Friday, September 26, 2014

Another quintet of book reviews.

“Leaving Mr. Humphries”

by Alison Lohans

Published by Your Nickel’s Worth Publishing

Review by Shelley A. Leedahl

$12.95  ISBN 978-1-927756-07-2

     There are some writers you can always depend on to turn out a good book, regardless of the genre. I first knew Regina author Alison Lohans as a short story writer for young adults. She’s also impressed me with her novels and children’s books. The ability to genre-hop and keep the literary standards at high-bar are Lohans’ trademarks, so I’m not surprised that Leaving Mr. Humphries, her tender story about a child reluctant to let go of his stuffed blue teddy bear, Mr. Humphries, also delivers a read that simultaneously entertains and plucks at the heart-strings.

     This book is the result of a familial collaboration: it’s illustrated by Gretchen Ehrsam, Lohans’ American cousin, who-like the author-enjoyed childhood vacations at the family’s cottage in Dorset ON.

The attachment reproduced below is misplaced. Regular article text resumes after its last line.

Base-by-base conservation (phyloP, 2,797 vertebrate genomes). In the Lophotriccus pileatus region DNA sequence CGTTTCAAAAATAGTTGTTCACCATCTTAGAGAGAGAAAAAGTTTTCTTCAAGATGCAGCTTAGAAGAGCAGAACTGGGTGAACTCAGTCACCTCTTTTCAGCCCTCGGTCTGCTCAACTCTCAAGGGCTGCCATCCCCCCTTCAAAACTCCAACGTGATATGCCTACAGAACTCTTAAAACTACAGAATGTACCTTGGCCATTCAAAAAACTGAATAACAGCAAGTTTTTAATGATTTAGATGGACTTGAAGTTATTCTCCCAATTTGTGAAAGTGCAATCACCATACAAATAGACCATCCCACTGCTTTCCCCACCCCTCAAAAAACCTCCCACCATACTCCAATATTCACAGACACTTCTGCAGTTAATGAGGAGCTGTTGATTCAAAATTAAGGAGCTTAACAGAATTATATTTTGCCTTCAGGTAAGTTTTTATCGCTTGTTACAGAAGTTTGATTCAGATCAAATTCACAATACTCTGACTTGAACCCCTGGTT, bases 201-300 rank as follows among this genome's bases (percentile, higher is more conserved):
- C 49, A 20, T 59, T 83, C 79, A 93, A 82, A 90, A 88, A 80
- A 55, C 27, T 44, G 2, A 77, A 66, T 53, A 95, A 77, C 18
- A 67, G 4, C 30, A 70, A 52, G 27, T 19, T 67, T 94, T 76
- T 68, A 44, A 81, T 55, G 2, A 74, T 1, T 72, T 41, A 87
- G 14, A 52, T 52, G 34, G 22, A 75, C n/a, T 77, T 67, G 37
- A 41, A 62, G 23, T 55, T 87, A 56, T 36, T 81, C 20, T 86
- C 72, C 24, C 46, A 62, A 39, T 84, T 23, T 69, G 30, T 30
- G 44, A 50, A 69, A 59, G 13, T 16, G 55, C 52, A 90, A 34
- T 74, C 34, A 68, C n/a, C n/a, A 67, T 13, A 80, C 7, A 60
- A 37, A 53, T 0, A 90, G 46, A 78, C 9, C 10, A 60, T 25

What first impressed was how quickly I was engaged. With kids’ books, writers don’t have the luxury to slowly beguile readers, and Lohans instantly gets us into the main character’s head and heart-space.

     Josh is the protagonist. His mother is off to “a conference in the city,” and he’ll

have to stay with Grandpa and Aunt Judy at their cottage. “My insides have a lonely, hurting feeling. I hold on tight to Mr. Humphries,” we read on page one. The story unfolds in clear, short sentences-the kind a child might “think” in-and images are credibly presented in the same way: “[Aunt Judy] helps me into a fat orange life jacket.”

     As three generations enjoy a motorboat ride, outdoor meals (“Bugs bang into the screens but they can’t get us”), pie baking, and exploring, Lohans does a superb job of keeping the story in Josh’s young voice. She also believably demonstrates his anxiety re: sleeping in the attic, where “bats flap and squeak,” and using the outdoor toilet in the dark, raccoon-filled night. As long as Josh has the security of Mr. Humphries, he manages well.

     A secondary theme in this book is aging. Josh frequently notes his grandfather’s advanced age. “Mr. Humphries and I wade in the lake while Grandpa sits in a chair,” Lohans writes. The boy sees his grandfather as “old and shaky,” and his hands shake when he works on a jigsaw puzzle. His daughter warns him not to take the boat out alone.